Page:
A test for global business

Conventional wisdom has it that not much will be achieved at the World Summit on Sustainable Development in Johannesburg, which started on Monday.

It will likely be loud and contentious, and critics are right to say that it probably won't end in any agreements or binding decisions. But it is worth following nevertheless, particularly in the wake of corporate scandals that have led to new laws in this country.

As Americans reel from dramatic drops in 401(k) accounts and growing fears that just maybe the unruly 1999 World Trade Organization protesters in Seattle were right to doubt international business practices, the key question is whether global corporations can continue to argue successfully for voluntary international standards for their environmental and human rights practices.

What should corporations be asked – or required – to do to conserve natural resources, reduce poverty, provide healthcare, fight hunger and overpopulation, and ensure worker rights in the countries where they operate?

Some people argue that responsibility for these concerns is not the sole or even partial responsibility of business.

Yet it's hard to look at what has happened in corporate America and not see changes in the offing for business both in the US and overseas. The summit is a good place to get a feel for the global community's views regarding corporate responsibility for the well-being of people and the planet.

Two trends are worth watching: First, the summit encapsulates the growing convergence of environmentalists, human and worker-rights activists, and development proponents into a broad movement with common criticisms of globalization. The term "sustainable development" has come to encompass all of their issues.

This movement is finding a more receptive audience among mainstream Americans, who are starting to ask basic questions about corporate governance, honest accounting, and legal recourse. Activists argue that economic growth lifts people out of poverty and conserves natural resources only if growth is managed by fair rules and enforceable standards – not just a set of voluntary codes.

This brings up the second trend – the growing push for mandatory rules designed to promote international corporate social responsibility. These rules would be enforced by individual countries, international organizations, and regulatory bodies.

With concerns about global poverty, AIDS, loss of biodiversity, and financial collapse, this sustainable-growth movement has increasing influence on the laws and policies of such bodies, which companies ignore at their peril. One sign of this influence is in France, one of the least transparent developed countries, where the government passed a law this summer requiring public companies to report on environmental and social impacts wherever the company operates.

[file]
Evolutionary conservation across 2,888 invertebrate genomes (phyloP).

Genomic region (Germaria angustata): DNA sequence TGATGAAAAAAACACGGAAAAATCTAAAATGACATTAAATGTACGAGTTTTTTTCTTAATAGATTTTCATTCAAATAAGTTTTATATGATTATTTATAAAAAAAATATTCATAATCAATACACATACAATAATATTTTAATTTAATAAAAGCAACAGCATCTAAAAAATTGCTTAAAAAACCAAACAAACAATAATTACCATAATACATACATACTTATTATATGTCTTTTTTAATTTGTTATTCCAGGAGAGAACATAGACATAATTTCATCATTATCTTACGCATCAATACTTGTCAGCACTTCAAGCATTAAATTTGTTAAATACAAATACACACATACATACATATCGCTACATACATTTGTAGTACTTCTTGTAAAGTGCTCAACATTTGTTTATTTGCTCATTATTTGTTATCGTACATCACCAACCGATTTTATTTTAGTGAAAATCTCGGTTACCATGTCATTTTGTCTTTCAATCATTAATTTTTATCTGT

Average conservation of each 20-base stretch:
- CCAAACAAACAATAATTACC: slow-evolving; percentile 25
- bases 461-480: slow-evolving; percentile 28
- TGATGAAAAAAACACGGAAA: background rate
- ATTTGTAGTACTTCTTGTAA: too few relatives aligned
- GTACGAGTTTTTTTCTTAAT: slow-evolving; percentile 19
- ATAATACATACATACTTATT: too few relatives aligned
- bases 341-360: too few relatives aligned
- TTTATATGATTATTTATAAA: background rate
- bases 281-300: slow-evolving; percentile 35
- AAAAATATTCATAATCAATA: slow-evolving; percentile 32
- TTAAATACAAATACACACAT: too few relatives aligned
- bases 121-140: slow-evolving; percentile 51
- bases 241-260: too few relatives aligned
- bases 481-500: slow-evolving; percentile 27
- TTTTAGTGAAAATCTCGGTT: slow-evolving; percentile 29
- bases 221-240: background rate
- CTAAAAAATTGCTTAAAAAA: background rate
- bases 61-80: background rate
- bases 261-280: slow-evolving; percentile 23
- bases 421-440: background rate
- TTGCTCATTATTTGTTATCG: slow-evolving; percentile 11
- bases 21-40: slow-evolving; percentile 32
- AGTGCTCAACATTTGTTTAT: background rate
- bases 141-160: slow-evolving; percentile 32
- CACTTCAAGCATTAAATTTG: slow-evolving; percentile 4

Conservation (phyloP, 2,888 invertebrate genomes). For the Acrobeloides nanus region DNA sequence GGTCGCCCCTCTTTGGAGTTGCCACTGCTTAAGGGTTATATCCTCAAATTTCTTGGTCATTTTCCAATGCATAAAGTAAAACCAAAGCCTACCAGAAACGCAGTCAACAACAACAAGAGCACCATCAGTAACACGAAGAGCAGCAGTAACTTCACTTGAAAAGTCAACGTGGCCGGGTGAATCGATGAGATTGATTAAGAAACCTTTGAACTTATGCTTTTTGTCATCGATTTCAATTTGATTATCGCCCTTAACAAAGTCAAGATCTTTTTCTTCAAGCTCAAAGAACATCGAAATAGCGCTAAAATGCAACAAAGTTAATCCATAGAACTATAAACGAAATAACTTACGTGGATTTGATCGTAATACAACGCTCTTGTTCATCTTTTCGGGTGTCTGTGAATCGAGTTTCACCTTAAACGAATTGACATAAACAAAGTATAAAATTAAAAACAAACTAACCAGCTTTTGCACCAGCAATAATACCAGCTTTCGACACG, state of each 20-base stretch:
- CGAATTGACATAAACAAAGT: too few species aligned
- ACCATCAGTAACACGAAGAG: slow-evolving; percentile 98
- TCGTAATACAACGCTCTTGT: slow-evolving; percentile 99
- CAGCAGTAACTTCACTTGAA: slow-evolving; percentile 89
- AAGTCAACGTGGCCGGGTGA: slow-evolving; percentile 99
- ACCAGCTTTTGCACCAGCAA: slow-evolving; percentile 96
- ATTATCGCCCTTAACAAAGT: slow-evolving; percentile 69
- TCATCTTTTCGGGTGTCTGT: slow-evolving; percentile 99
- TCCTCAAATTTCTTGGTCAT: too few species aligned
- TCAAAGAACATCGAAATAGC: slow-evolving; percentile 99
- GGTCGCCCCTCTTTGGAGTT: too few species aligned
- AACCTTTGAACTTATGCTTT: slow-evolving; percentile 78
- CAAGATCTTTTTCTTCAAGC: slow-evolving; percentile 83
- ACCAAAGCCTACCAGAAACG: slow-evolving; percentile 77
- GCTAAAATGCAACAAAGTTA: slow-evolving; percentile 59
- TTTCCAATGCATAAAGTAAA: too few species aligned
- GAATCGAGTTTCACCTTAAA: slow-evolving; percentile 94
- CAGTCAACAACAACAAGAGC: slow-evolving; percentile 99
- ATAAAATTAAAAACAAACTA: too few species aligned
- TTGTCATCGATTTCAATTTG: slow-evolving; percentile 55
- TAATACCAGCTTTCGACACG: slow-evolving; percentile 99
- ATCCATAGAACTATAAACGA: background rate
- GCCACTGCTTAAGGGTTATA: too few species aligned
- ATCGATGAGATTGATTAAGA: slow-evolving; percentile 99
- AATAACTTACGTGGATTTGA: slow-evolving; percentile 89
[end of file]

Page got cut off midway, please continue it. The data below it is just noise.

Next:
And even though the European Commission came out in June against mandatory worker-rights regulations, its statement on voluntary actions highlighted the importance of corporate social responsibility. This raises the question of how long the Commission can hold out against the pressure to put more teeth into policies.

In America, the Enron-led avalanche of corporate scandals has undermined public faith that voluntary rules can ensure creditable business practices. For evidence look no further than recent congressional action – such as the establishment of an independent oversight on accounting – and a recent issue of the magazine Business Ethics, which pronounced voluntary codes a failure.

The message for businesses is that the train for mandatory standards is gaining momentum.

The summit will signal whether the decade-long effort to develop voluntary codes for business has gone as far as it can go.

At the summit, the Global Reporting Initiative, created in 1997 by a US nongovernmental organization (NG0) in partnership with international companies and the United Nations, will formally launch its voluntary sustainability reporting guidelines to make such reporting as routine and rigorous as financial reporting is supposed to be.

Also at the summit, the World Bank is calling on an alliance of businesses, countries, and NGOs to reach agreement on steps to reduce poverty through sustainable growth. How companies respond to the Global Reporting Initiative and the World Bank will be telling.

Some companies, such as British Petroleum and Shell, have staked their future on implementing rigorous voluntary standards. They make the case that adopting socially responsible operations is good for the bottom line. Some American companies, through force or foresight, are moving in the same direction: Ford, Nike, Reebok, Starbucks, Timberland, to name a few.

Still, more companies must act on the kinds of voluntary standards being discussed in Johannesburg – or face difficulty arguing against mandatory regulations in the future.

• David Wofford, a former Clinton administration official, consults with international companies and organizations on corporate social responsibility.

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